From our book, Travel North America (And Avoid Being a Tourist): An eccentric and illuminating desert mission.
THE SOUTHWEST, U.S. – The wide, wide open spaces, stark desert, and blue sky of the American Southwest made the perfect blank canvas for the land art movement of the 1970s. Far-out artists with madcap ambitions began producing site-specific earthworks on a monumental scale – using earth (and light, air, and water) as their medium. The remoteness equaled freedom for the artists, permanence for their work, and pilgrimages for art lovers everywhere.
Paranormal Beginnings and Concrete en Plein Air
A Southwestern art tour starts or ends in the Far West Texas town of Marfa, a unique community with a ghostly appeal and a thriving contemporary arts community. At dawn, head to the massive Chinati Foundation, the ambitious contemporary art center founded by the late artist Donald Judd, whose concrete cubes are set against a painted sky. Reserve a tour indoors or take a self-guided one outdoors. Drop into 1920s Mexican dance hall Ballroom Marfa, now a nonprofit space for contemporary art and culture and cultural events. Take a drive over to the large-scale outdoor Stone Circle by Haroon Mirza. Inspired by ancient megaliths, the solar-powered sculpture is set in the high desert grasslands east of Marfa. Marfa may be tiny, but the cool quotient is high. Visit Marfa is a solid resource with a nicely made directory of mobile kitchens, cafes, coffeeshops, food trucks, saloons, galleries, and boutiques.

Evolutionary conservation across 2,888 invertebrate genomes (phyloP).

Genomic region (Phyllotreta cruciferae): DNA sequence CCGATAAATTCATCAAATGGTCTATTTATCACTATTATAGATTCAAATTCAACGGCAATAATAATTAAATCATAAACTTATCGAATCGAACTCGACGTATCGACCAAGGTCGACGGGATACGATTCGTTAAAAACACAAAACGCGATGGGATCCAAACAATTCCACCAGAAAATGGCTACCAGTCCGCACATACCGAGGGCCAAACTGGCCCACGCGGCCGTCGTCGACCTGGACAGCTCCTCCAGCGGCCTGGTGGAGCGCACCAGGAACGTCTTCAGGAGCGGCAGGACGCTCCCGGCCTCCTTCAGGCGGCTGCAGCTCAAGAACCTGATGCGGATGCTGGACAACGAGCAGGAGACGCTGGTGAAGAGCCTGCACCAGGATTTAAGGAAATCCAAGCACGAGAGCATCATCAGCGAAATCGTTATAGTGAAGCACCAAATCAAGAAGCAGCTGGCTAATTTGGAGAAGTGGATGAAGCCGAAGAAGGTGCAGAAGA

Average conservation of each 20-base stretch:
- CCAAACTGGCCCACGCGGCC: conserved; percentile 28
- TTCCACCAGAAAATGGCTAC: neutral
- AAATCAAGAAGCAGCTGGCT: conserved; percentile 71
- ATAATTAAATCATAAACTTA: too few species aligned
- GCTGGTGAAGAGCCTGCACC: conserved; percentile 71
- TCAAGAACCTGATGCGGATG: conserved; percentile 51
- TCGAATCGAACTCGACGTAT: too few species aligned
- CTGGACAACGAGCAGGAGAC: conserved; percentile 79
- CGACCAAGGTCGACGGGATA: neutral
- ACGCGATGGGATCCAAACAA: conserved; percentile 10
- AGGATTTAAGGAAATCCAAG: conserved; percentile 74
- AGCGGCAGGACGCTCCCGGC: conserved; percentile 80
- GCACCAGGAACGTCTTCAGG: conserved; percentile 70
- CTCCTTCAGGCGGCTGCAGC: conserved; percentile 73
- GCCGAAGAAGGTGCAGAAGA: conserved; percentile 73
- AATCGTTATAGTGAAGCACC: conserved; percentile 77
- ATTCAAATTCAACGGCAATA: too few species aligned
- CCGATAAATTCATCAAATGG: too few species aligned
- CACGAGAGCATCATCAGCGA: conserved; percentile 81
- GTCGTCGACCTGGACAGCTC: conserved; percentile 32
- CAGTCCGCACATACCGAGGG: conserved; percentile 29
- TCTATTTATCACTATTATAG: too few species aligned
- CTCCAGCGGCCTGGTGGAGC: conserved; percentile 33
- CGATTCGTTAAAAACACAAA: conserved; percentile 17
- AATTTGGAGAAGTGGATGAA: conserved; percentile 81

Funky lodging befitting of a funky town include El Cosmico, which consists of teepees, safari tents, seasonal yurts, and beautifully restored 1950s-era trailers. You may want to stay put with a beer and a hot tub soak under the stars, but if you're up for a spook, head over to the Marfa Lights Viewing Station (9 miles/14 kilometers east of Marfa on Highway 90; lookout for the sign directing you to the official observation area) to catch the mysterious light show that has fascinated people for over a hundred years. Paranormal phenomenon or atmospheric reflections? You decide. For cushier accommodations, head to Cibolo Creek Ranch, one of the oldest ranches in Texas, with secluded forts and haciendas and fresh-squeezed lime-juice margaritas. The next morning, pile into the hotel's Humvee and head to the Chinati Mountains to find abandoned Texas Ranger houses at Fort Davis, Native American rock art, and panoramic vistas perched high above the ranch. It's back on the road. Drive north-west of Marfa, through Van Horn, to Guadalupe Mountains National Park. Make a pit stop at the iconicPrada Marfa in the tiny settlement of Valentine. Head toVan Horn for the historic Hotel El Capitan, designed by acclaimed architect Henry Trost in 1930. Hike to Guadalupe Peak, the tallest point in Texas, at the Guadalupe Mountains National Park. Come autumn, McKittrick Canyon has the best fall foliage. If the stars align, attend a Star Party at McDonald Observatory.